The seesawing U.S. economy may be a major headache for everyone from politicians on up to the average person in the street, but for area teens headed for college, it is providing a major focus on the next four years and the rest of their lives.
Roni Finkelstein graduated from Tenafly High School in June and will attend Grinnell College in Iowa. Her first choice for a career is “something in the nonprofit sector,” she said, which is why she is “leaning towards a minor in global development studies.” For a major, however, Roni is considering economics. “It’s a way to get into the ‘profit’ sector, and the major would be related to the minor.”
Finkelstein sees a possible silver lining beneath the economy’s dark clouds. “I hope the economy will help people realize how important it is to contribute support for nonprofits,” she said. She realizes, though, that the economy may mean she will have to put her nonprofit dreams on hold, and seek a career in the for-profit world. “That way I’ll have a job,” she says, “and perhaps go to the nonprofit sector when I’m done.”
Sam Elias recently graduated from Northern Valley Old Tappan. A resident of Norwood, he will attend Wesleyan University this fall. He says he has been somewhat influenced by his parents to pursue business as a career, especially in the past few years, but because he is going to a liberal arts school, he plans to pursue a major in economics instead.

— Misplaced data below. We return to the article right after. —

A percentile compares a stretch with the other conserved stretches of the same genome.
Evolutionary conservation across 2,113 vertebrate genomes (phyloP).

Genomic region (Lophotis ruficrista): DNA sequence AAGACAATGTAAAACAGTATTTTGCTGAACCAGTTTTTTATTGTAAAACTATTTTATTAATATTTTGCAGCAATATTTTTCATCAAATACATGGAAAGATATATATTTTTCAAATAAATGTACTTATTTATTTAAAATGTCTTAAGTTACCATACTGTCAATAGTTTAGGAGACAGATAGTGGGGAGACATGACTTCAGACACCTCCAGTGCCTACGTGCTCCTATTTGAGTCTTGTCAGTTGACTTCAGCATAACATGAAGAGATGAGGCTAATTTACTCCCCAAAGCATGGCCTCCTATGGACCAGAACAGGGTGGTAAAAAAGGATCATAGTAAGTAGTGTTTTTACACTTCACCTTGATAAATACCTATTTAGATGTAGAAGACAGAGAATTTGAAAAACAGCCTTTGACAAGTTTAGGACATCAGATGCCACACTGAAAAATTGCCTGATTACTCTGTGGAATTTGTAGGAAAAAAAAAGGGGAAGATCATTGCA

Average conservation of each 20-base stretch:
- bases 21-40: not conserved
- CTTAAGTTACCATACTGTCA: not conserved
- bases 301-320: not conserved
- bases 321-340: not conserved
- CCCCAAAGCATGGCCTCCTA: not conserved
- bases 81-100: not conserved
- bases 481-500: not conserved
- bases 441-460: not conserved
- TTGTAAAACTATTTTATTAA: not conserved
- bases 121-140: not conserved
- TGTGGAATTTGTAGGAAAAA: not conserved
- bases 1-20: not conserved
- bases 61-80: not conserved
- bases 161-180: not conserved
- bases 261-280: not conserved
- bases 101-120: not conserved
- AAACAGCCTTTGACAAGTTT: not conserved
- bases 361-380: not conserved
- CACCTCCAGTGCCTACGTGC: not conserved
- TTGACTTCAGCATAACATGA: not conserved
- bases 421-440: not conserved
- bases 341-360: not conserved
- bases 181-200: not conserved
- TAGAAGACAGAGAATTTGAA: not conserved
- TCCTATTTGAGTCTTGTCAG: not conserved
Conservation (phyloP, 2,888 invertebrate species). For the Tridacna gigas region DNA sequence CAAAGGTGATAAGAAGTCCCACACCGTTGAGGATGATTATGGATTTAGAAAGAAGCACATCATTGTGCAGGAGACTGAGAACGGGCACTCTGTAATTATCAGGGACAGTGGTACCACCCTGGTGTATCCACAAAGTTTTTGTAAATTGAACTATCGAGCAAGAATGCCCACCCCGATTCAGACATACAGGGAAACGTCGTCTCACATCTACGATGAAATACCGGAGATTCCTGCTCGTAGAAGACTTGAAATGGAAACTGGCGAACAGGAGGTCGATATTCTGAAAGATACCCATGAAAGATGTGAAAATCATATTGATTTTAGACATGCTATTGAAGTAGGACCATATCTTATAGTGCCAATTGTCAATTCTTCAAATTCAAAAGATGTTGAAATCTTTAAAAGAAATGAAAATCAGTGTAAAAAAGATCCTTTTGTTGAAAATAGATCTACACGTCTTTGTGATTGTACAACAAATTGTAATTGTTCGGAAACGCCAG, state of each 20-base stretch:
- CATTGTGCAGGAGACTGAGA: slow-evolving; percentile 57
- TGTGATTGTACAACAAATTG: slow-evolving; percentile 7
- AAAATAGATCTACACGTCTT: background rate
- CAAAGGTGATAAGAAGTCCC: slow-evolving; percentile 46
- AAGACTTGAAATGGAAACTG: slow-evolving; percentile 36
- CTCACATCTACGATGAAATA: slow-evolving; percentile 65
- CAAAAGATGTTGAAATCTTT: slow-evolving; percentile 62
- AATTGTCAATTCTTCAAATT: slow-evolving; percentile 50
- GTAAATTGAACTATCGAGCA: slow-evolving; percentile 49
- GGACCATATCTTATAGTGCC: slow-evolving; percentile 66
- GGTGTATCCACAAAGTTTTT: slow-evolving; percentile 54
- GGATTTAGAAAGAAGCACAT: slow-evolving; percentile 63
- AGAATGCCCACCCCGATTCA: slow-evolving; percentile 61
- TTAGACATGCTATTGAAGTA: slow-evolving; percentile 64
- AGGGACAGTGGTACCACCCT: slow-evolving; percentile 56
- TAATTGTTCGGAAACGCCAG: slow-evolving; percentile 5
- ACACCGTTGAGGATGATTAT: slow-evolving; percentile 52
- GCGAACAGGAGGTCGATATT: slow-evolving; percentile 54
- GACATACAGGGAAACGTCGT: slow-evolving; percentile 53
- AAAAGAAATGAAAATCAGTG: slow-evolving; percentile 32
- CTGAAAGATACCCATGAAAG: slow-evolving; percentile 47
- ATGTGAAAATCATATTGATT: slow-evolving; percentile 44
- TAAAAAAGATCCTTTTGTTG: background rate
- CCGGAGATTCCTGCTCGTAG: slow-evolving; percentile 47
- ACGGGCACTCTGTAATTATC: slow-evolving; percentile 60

The poor state of the economy is troubling his friends, Elias said, and many of them are worried about finding a job, but “I’m not thinking that far ahead.”
Noah Siegel is thinking that far ahead, but perhaps with less concern than Elias’ friends. Siegel, who graduated this year from Northern Valley Demarest, will attend Yale University in the fall, where he plans to study economics and public policy.
“Over the course of high school, whether through classes or summer seminars, I found myself intrigued by economics and politics,” he said.
“While the state of America’s rather lackluster economy may have deterred me from becoming attracted to other potential careers,” he continued, “it is clear to me that our future leaders need better economic knowledge than ever before.”
As for finding a job, “while such a search will likely be difficult,” Siegel said, he is optimistic about the future. “The economic climate can change greatly.”